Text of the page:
Upon arrival at the station, I met Santos and his family. He was like many Ticos one meets in the country; lean, mustached, and friendly. He lived there with his young wife and four-year old son, had few visitors, and didn’t get the chance to speak much about birds with anyone. This was evident because when I showed up he sure had plenty to say.
We talked birds for hours and I learned about Bat Falcons sometimes seen in the trees in the pastures, about the Great Green Macaws seen during the wet season (they flew right over the station- it was incredible), about the White Hawk that hunted for Marine Toads at the forest edge, about fantastic mixed flocks that could be seen from the porch of the station, and about a strange bird he called the “Ponay Ponay”. He said it was a ground bird with red legs, a strange call, and something he rarely saw. Until he showed me a picture of a wood-rail in the book, I had no idea what it might be. Not knowing that wood-rails can often be seen when walking near streams in the early morning or evening, and thinking that like other rails I knew, I would have to play a tape, we walked near the forest edge to call in the Ponay Ponay with my cassette player (nope, no Ipods. Heck, there wasn’t even the internet in 94).
I played the tape of its rollicking call and the results were nearly immediate. Suddenly appearing out of the dim forest understory was a nervous chicken-like bird with bright red legs. It twitched its tuft of a tail, stretched its neck and seemed to stand on its long toes as it called back at us. Although he had seen them before, Santos was just as excited as I was to see this bizarre-looking forest bird with the red legs. It was my lifer Gray-necked Wood-Rail and like all of my life birds I can still see it standing at the edge of the rainforest as it looks back and forth a few times before hunching down and running back into the gloom. That mental snapshot also includes Santos. He is smiling and laughing and his eyes are shining with that shared birding moment.
I picked up other lifers those few days at El Ceibo and the birding was fantastic. We watched huge mixed flocks of tanagers and other birds troop along the forest edge near the station. We watched raptors soar over the canopy of the forest. Macaws entertained us every morning and evening. We also crossed the river on a small, cable-car contraption to explore the forest on the other side and found that a Puma was using one of the shelters along the transect trail. We didn’t see the cat but found its tracks and the remains of several Great Tinamous. I picked up several other lifers including my first Yellow-eared Toucanet (a male picking berries off some Melastome near the station) and Barred Forest-Falcon (a juvenile perched above the trail).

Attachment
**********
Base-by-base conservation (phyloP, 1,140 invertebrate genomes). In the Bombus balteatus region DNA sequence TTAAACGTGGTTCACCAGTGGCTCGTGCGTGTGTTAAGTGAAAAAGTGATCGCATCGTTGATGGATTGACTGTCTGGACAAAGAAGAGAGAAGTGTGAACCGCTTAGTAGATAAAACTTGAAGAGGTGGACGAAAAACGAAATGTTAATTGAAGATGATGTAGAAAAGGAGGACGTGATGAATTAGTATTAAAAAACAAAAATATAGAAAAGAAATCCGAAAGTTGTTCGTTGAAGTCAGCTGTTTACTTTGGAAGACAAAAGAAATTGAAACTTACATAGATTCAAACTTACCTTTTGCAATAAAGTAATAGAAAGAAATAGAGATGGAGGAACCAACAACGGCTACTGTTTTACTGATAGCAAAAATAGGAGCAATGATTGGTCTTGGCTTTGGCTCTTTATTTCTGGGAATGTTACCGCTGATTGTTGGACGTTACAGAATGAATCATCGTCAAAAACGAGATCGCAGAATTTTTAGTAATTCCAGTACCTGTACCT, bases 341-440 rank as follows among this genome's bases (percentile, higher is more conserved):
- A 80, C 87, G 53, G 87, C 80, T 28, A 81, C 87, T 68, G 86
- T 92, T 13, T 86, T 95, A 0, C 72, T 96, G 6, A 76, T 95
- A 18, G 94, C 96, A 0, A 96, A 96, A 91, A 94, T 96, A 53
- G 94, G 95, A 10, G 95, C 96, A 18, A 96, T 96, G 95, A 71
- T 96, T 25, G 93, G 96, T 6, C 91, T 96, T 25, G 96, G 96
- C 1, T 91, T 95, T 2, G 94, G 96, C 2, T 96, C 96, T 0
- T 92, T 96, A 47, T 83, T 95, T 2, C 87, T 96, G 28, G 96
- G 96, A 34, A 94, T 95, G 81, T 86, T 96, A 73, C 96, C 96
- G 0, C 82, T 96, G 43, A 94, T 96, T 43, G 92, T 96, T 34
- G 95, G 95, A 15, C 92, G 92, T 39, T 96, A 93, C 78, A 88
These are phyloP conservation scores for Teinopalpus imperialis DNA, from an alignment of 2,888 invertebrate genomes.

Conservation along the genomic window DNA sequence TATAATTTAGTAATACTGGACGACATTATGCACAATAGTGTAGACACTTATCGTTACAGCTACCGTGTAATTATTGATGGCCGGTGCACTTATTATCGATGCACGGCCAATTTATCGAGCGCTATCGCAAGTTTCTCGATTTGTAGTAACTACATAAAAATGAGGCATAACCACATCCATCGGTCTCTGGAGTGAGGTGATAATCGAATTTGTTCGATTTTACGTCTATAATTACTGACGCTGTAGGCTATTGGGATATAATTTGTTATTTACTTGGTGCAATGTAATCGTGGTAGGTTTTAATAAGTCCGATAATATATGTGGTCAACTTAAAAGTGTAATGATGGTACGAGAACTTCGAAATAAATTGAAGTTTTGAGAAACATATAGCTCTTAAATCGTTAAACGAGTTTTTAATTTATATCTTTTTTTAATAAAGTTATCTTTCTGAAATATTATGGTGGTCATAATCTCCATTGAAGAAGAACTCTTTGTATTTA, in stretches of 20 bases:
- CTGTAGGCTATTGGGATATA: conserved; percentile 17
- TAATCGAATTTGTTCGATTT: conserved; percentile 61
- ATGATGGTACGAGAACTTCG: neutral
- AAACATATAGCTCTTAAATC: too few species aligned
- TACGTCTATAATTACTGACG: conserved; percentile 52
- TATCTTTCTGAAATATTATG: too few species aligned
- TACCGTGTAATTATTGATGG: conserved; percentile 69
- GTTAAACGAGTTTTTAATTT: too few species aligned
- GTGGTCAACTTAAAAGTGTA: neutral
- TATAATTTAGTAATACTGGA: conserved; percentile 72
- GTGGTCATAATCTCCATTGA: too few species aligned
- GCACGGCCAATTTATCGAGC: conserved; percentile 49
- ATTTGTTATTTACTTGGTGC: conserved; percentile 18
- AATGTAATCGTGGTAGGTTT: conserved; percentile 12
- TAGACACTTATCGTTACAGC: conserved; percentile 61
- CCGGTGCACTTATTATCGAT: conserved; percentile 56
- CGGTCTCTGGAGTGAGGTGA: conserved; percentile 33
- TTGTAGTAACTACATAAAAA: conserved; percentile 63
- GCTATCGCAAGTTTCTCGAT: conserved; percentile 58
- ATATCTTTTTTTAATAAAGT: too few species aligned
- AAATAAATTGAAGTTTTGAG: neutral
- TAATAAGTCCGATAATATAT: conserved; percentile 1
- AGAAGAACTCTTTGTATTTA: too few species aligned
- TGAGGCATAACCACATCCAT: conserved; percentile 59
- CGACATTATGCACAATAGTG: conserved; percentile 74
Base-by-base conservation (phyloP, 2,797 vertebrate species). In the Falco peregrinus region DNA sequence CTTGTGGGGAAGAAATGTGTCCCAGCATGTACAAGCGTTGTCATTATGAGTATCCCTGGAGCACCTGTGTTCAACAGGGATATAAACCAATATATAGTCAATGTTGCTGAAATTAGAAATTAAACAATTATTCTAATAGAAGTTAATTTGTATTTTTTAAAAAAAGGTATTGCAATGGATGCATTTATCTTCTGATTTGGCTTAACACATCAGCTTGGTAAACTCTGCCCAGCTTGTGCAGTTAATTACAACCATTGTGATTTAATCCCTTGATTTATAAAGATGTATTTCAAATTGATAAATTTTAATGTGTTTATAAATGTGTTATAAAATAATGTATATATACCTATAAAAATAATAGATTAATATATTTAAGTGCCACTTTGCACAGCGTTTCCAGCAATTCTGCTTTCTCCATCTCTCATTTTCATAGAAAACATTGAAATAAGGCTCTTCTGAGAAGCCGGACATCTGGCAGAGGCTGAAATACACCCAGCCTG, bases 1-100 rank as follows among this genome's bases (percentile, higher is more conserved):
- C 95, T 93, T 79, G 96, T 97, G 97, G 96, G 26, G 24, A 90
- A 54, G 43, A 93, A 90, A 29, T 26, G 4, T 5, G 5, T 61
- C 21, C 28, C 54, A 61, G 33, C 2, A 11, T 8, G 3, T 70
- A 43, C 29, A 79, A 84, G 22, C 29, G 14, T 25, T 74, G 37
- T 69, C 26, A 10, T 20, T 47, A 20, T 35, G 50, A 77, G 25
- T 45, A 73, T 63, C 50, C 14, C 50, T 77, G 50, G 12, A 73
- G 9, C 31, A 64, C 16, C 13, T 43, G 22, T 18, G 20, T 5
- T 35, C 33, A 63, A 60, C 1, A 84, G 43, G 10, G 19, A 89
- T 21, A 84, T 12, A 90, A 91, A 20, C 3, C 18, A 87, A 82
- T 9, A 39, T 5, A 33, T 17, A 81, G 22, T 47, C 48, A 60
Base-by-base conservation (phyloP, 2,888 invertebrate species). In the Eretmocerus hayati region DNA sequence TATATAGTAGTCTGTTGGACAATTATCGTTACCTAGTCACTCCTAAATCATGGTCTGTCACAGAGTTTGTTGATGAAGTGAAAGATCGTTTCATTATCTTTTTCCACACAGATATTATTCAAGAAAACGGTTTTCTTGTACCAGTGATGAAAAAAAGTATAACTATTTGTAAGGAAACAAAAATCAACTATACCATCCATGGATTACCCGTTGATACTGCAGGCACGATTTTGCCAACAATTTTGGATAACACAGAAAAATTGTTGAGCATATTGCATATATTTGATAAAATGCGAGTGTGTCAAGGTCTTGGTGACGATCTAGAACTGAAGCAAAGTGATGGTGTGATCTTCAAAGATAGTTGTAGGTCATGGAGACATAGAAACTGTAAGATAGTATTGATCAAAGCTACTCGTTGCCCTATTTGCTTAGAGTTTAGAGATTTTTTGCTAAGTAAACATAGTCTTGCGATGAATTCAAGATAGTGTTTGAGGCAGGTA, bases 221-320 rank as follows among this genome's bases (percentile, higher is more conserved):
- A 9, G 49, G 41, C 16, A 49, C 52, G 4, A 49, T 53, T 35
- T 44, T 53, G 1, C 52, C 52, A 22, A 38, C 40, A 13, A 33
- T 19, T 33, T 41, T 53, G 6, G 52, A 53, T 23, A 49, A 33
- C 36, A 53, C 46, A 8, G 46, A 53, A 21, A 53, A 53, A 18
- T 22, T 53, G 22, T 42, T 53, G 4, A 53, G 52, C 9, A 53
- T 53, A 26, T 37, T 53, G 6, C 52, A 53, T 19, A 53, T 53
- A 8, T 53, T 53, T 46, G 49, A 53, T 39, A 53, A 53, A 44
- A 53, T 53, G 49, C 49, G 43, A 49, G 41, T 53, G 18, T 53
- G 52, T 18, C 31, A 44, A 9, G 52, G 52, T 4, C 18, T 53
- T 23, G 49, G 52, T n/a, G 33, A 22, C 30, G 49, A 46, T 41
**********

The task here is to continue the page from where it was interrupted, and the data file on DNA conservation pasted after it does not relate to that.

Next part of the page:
El Ceibo was great for birding on its own but sharing its birds with Santos made it one of he more memorable places I have birded in Costa Rica. If I ever get a four-wheel drive vehicle, I hope to get back there sometime although I know it won’t be the same. When I came back to Costa Rica a year and a half later, like always, I visited Quebrada Gonzalez on my first morning. After getting reacquainted with those beautiful woods, I asked one of the rangers about Santos, if he still worked a El Ceibo.
Sometimes when someone tells you something unexpected in a language that you are still learning, you doubt what you heard because you wonder if you misunderstood (it was like that on 9/11 when I was in Peru and we heard about the attacks over a not too clear radio deep in the jungle). Speaking with the ranger at Quebrada Gonzalez was one of those times. I apologized and had to ask him a couple of times to repeat what he had said to make sure I heard correctly because I didn’t want to believe it. Santos and his son were on their way to Puerto Viejo de Sarapiqui on his motorcycle. Maybe the road was wet or he was going fast. Whatever the reason, they had an accident and both died at the scene. I could only imagine how his young wife who had seemed so content and happy must have felt.
I was stunned and 16 years later still feel a bit stunned I think in part because Santos probably would have been great for local conservation efforts. He was from the Sarapiqui area, was engaging, and had a passion for birding. I am glad to have known him however briefly and can’t help but think of him during those times when I help someone get their lifer Gray-necked Wood-Rail as it nervously calls from the edge of a forest stream.
The Grey-necked Wood-Rail below was seen near Arenal but looks a lot like the scene that Santos and I witnessed.